Although it seems like a simple movement, the side leg raise has many benefits.
It can also help with daily activities, especially to prevent lower back painaccording to yoga teacher and trainer Samantha Parker, E-RYT, CPT.
“Activating and strengthening the glutes provides support to the pelvis, which can help decrease or even prevent back pain (depending on its origin),” she says. “At the same time, it also helps to ‘lift’ the buttocks, leading to a stronger butt.”
Here’s how to perform side leg raises with perfect form.
Lying Side Leg Raises: Step-by-Step Instructions
- Lie on your right side with your feet and hips stacked, legs straight, and head resting on your right arm.
- Keeping your core engaged, slowly lift your top leg until you feel your hips begin to tilt upward.
- Pause, then lower your top leg back to the starting position. Complete all repetitions, then switch sides, performing equal repetitions on both.
Make it harder: To make side leg raises more difficult, do a loop resistance band around your thighs, just above your knees, to further test your strength. Or you can keep your legs together and simultaneously lift them off the mat, which will engage the lower leg adductors.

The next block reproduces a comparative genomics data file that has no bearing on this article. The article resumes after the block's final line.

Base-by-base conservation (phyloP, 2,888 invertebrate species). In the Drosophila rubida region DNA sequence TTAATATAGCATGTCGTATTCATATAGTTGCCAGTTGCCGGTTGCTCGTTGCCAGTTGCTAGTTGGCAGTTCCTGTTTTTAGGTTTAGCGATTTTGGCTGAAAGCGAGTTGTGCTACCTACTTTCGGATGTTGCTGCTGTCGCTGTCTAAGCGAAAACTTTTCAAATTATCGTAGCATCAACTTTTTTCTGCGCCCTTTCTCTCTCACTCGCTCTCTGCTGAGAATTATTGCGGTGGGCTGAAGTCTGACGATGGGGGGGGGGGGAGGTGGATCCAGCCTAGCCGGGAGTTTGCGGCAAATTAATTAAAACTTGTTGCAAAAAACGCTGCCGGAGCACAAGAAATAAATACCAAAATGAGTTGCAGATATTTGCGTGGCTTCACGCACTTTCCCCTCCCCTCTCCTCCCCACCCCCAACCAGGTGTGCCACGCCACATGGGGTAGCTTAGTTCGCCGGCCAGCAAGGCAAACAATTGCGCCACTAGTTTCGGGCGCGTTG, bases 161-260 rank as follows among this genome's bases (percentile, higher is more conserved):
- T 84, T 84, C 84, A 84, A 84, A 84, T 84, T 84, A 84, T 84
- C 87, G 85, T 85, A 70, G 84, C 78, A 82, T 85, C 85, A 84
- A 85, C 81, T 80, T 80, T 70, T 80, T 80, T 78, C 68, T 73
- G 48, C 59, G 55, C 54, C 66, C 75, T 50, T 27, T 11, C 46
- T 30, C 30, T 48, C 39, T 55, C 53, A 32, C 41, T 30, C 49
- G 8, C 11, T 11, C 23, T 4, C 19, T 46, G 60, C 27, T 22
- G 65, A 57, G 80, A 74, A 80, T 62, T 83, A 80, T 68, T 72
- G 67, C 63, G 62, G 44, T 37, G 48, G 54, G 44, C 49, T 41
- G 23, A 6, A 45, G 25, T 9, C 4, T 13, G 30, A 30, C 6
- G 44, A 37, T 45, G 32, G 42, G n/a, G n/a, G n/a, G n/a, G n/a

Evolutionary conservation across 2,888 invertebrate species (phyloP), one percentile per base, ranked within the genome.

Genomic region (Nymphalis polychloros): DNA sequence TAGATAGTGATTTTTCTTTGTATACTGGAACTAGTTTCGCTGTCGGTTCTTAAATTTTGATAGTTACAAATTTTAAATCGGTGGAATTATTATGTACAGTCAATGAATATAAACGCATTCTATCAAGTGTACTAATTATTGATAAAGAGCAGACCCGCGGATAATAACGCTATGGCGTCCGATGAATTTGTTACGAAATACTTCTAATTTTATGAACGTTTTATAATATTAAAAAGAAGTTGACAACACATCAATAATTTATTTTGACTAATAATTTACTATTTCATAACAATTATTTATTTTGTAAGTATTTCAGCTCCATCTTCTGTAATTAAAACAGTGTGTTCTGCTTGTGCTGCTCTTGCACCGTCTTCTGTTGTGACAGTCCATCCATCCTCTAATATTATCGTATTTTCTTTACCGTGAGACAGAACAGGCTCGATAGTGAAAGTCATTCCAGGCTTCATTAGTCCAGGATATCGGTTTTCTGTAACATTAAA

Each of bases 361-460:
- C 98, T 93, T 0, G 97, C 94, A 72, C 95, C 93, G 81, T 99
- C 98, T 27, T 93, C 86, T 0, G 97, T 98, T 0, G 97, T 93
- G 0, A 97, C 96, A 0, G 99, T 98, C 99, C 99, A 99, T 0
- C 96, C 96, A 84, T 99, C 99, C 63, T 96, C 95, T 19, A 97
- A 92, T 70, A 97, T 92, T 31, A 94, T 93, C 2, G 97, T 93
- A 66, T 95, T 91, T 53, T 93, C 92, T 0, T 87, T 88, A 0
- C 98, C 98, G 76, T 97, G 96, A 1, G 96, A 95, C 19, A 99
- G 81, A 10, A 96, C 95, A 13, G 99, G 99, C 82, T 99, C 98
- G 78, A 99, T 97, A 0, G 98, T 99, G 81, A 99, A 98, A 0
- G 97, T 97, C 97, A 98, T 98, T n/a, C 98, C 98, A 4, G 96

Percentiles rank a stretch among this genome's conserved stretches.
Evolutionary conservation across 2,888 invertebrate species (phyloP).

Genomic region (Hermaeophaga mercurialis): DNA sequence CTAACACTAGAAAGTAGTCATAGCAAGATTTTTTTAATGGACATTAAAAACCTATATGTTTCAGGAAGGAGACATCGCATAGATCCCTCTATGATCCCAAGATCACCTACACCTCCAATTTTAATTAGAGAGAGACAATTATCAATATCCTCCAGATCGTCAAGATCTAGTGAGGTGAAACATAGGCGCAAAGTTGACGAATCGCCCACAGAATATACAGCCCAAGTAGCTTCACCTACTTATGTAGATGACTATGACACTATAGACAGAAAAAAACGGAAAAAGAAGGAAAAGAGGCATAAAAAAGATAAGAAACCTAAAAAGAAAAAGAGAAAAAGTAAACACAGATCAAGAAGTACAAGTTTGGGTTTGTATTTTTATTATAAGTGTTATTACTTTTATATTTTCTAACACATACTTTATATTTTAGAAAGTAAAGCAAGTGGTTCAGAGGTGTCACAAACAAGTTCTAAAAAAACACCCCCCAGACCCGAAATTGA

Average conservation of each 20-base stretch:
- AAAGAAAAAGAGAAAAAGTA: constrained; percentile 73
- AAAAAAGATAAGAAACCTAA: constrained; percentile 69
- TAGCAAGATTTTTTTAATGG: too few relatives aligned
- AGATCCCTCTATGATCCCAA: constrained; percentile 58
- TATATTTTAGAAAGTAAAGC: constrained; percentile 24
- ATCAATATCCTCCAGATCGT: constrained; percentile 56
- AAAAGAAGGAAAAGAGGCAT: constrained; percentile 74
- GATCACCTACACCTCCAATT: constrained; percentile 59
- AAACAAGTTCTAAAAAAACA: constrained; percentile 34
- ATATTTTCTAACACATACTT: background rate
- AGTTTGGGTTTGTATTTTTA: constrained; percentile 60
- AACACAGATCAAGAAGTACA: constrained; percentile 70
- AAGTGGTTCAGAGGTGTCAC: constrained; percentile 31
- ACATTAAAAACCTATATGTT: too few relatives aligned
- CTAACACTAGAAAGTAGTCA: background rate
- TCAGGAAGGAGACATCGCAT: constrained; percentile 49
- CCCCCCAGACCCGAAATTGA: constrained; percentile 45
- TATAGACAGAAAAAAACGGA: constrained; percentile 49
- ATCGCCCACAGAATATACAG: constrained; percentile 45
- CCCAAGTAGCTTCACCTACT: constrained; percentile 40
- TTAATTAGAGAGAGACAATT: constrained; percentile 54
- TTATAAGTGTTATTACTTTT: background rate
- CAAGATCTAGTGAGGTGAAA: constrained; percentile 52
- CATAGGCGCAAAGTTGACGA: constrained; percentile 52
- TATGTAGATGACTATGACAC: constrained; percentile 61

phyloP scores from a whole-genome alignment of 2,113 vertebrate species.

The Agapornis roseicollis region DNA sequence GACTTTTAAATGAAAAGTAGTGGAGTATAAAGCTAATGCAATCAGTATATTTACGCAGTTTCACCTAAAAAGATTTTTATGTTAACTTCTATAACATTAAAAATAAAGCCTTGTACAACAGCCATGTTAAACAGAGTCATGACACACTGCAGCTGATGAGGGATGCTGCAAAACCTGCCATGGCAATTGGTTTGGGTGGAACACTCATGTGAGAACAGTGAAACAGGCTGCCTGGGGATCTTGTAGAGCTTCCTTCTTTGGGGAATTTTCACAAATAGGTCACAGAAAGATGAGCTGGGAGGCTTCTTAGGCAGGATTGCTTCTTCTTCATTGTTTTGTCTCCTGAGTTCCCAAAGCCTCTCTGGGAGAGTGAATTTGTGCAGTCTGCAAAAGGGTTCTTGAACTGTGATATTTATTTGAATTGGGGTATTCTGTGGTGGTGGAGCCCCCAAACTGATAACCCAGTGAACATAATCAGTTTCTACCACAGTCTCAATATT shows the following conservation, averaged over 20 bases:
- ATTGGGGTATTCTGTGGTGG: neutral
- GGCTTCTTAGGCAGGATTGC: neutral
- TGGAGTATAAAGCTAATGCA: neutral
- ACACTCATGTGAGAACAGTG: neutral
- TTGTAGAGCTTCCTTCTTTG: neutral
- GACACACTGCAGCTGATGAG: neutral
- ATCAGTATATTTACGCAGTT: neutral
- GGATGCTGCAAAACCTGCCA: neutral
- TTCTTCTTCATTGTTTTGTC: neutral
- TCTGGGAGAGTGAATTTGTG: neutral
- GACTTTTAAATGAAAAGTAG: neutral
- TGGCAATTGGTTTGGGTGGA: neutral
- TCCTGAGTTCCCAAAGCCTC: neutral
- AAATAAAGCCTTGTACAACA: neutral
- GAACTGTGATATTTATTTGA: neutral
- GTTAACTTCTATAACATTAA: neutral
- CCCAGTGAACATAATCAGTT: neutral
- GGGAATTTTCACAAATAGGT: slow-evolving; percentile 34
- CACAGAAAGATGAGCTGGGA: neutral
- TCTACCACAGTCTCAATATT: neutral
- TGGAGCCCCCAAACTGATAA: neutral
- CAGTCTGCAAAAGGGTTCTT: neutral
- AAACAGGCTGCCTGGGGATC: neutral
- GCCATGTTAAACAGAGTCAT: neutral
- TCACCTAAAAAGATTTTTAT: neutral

Form Tips: When you raise and lower your top leg, the slower you move, the harder your muscles will work, says Parker. Go too fast and you’ll use your momentum instead of your strength.
She also suggests making sure to activate your abs. This will help engage your core and also limit the amount of movement in your torso, isolating the muscles more effectively.
What muscles work a side leg raise?
Because you’re working against gravity and trying to maintain stability, lateral leg raises are ideal. bodyweight trainingespecially for your hips, glutes and core, according to Parker.
Here is what triggers:
- Glutes: THE muscles of your butt not only help you during squats and lunges, but they help abduct your legs (move them to the sides), especially the Gluteus medius and the small gluteus.
- Inner thighs: In the case of the double lateral leg raise, the adductors (the muscles of your inner thighs) of your lower leg will have a lot of work lifting it.
Alternatives to Lying Lateral Leg Raises
For some people, the extended side leg raise can make a hip problem worse or simply wear out its welcome. With that in mind, Parker suggests a few other ways to benefit.
Lie on your side as in the standard leg raise, but with your hips and knees bent. Next, lift your top knee as far as possible without rotating your hip or lifting your bottom knee.
Standing leg raise
Stand up straight and use a wall, chair, or counter for balance, maintaining a straight spine as you lift one leg out to the side.
Get on all fours and lift one bent leg out to the side at a time. Add a resistance band for an added challenge.